Restaurant proposal - Quivey's Grove

A proposed temporary plan would allow restaurants to use parking areas as an extension of their premises through Labor Day weekend. Pictured here is Quivey’s Grove.

City of Fitchburg

The City of Fitchburg is trying to make it easier for its local businesses to bring in revenue and stay afloat as COVID-19 restrictions gradually ease in Dane County.

The Common Council discussed two proposals at its Tuesday, May 26, meeting.

It unanimously passed the first, to allow local businesses who employ fewer than 25 workers to apply for a loan from the city’s loan fund.

The other allows businesses to expand their premises into parking lots to create enlarged seating spaces to facilitate social distancing. That’s expected to be used for restaurants, in particular.

Two restaurants, Tapatio’s and Me and Julio, will begin serving outdoors in extended areas after the council approved the premise extensions at its Tuesday, June 9, meeting.

Under Phase 1 of the Forward Dane reopening plan, restaurants are among the businesses that can operate with up to 25% of their maximum capacity.

The loan program will max out at a total of $150,000, with each business receiving up to $10,000 in loans. The short-term loans will have 1% interest and will be due starting in January.

Both of the ideas came from city staff, city administrator Patrick Marsh said.

“(We’re really proud of) the proactive nature of the staff, bringing ideas forward ideas that can not only help businesses, but the residents of the community, sort of move forward beyond this period that’s very important,” he said.

City economic development director Mike Zimmerman said the money is intended for businesses reopening after closures. He noted staff held off on offering the program at the beginning of the crisis in March to allow the federal Paycheck Protection Program and county grant initiatives to come first.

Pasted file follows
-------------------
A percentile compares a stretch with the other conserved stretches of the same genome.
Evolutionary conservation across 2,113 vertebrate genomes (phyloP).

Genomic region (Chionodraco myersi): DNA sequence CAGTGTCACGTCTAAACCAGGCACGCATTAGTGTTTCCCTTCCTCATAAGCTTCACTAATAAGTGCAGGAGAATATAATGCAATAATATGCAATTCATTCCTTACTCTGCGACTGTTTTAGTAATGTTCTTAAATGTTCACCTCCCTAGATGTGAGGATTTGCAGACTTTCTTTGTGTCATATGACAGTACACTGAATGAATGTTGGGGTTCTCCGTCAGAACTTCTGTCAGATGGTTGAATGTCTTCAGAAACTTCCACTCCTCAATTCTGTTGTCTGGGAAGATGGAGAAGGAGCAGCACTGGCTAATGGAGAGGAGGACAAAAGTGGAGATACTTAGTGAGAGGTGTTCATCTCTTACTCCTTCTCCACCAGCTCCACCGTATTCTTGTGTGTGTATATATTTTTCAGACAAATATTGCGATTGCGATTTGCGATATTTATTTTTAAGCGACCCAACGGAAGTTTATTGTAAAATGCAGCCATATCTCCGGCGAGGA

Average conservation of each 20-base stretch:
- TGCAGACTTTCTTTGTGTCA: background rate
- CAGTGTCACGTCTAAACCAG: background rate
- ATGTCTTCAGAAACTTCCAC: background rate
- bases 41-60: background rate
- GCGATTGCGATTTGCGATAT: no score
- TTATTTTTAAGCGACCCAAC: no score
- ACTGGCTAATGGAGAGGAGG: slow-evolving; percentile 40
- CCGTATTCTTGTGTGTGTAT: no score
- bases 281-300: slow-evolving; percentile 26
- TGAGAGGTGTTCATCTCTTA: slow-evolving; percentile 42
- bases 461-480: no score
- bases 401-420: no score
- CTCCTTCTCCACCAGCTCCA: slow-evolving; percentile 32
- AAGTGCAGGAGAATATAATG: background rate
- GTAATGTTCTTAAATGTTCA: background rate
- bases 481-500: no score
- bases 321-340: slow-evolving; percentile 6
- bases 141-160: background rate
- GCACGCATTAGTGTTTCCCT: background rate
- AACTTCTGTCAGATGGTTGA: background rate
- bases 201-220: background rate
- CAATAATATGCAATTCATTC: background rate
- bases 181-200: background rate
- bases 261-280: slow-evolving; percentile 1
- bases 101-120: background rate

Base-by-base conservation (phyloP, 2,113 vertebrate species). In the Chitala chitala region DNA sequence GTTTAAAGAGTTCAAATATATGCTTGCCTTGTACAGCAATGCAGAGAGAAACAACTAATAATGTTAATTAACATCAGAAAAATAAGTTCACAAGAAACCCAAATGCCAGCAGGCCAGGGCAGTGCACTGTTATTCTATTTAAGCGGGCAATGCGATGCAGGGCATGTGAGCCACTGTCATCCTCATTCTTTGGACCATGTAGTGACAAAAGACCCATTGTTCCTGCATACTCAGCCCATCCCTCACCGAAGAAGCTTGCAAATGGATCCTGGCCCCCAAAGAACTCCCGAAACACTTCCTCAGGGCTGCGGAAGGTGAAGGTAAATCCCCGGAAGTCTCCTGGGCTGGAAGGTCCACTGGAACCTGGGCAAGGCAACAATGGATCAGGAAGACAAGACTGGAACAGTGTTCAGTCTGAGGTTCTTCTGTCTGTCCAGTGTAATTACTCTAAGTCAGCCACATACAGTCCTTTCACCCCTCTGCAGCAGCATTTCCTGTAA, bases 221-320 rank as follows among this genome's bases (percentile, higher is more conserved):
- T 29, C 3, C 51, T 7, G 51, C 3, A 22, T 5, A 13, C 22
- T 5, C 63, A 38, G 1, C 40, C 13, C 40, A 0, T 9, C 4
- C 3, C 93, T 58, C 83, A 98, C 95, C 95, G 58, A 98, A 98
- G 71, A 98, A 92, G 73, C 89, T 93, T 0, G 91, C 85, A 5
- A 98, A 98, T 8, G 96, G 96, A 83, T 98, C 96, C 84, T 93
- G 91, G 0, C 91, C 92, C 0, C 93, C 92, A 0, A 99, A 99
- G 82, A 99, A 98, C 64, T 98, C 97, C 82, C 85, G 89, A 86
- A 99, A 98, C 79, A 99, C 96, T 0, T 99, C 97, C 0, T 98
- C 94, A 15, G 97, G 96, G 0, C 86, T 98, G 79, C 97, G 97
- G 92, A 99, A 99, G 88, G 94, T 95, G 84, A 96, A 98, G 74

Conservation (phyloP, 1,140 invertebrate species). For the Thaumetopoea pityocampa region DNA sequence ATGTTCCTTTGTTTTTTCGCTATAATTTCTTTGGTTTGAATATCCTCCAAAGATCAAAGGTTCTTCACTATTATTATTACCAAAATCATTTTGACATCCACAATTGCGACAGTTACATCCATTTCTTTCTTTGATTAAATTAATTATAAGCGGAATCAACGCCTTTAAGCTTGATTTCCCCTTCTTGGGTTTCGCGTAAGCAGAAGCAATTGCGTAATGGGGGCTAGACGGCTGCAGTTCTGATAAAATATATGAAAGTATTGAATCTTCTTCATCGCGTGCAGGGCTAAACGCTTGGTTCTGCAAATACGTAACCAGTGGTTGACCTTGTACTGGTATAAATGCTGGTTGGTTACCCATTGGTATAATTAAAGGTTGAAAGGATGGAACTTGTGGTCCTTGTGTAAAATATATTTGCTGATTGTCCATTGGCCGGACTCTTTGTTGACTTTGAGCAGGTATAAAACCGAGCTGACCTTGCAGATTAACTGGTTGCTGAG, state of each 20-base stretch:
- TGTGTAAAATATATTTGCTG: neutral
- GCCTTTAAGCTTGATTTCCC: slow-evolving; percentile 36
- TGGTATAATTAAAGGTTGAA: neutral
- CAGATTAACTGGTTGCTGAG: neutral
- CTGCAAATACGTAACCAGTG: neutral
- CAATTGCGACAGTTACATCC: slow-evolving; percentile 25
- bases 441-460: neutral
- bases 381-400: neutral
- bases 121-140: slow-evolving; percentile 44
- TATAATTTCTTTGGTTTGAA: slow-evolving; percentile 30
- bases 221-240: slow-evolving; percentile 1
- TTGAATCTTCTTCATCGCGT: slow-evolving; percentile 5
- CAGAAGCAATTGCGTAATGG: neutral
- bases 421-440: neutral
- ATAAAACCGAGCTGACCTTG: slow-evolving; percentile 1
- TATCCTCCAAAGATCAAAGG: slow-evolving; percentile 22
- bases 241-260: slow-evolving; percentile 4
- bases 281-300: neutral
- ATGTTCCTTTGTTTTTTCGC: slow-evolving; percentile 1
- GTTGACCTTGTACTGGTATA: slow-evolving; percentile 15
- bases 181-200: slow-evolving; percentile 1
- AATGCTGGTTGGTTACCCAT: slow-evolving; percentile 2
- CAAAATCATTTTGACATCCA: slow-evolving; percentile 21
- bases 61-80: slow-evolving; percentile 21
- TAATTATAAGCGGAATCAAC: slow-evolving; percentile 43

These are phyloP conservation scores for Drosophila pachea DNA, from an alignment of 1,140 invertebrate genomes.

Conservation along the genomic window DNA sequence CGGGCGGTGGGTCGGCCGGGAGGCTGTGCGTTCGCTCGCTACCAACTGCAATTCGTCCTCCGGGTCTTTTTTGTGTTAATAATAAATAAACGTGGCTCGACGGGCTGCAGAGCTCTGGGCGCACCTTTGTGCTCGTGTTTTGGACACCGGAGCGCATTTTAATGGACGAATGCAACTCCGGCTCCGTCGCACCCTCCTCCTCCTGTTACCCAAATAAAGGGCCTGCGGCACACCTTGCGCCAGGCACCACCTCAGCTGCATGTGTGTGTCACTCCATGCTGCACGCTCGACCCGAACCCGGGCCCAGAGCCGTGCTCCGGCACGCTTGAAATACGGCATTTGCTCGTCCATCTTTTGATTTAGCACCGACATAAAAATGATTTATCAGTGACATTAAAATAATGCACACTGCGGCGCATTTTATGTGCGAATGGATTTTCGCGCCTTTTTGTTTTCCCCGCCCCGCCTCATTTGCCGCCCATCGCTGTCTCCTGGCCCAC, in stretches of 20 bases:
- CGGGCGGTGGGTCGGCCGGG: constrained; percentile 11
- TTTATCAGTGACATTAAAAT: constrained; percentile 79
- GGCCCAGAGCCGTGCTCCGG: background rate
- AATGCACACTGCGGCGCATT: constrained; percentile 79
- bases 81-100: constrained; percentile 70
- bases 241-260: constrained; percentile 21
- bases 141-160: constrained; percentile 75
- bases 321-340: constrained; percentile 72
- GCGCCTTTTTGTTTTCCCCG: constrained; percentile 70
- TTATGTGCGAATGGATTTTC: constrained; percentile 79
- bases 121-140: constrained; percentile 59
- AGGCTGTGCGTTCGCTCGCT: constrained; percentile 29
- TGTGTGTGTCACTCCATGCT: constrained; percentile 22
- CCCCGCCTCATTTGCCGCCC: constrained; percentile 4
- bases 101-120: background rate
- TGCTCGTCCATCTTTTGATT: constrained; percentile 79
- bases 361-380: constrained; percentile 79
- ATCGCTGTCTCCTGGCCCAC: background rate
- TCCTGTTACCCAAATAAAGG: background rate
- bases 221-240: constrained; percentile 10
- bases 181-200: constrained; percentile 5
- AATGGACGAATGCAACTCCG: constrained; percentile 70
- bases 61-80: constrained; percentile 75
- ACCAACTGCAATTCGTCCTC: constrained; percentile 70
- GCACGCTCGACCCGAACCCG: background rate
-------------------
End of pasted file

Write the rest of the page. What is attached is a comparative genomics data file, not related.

Zimmerman told the council an increase in premise space will allow bars and restaurants to open more easily. Some owners and managers have considered not opening because the county’s 25% capacity law is too restrictive and wouldn’t allow them to be profitable, Zimmerman added.

“The restaurants have been one of the most hard-hit businesses, and they’ve adapted very quickly to do pick-up and delivery, and I think they’ve been doing an admirable job,” he said. “That’s helping to generate some cash flow for them but even opening at 25% that they can do today is not a profitable level for them.”

Any premise extension applications will be reviewed by the council and granted at the special meeting planned for next week. Extensions will be temporary – through Labor Day weekend – with no amplified sound allowed outside.

If businesses are looking to make enlarged outdoor seating areas more permanent, they’ll need to go through the regular permitting process, Mayor Aaron Richardson said.

City staff will need to review each business’ plan for the additional premises.

Email reporter Kimberly Wethal at and follow her on Twitter @kimberly_wethal.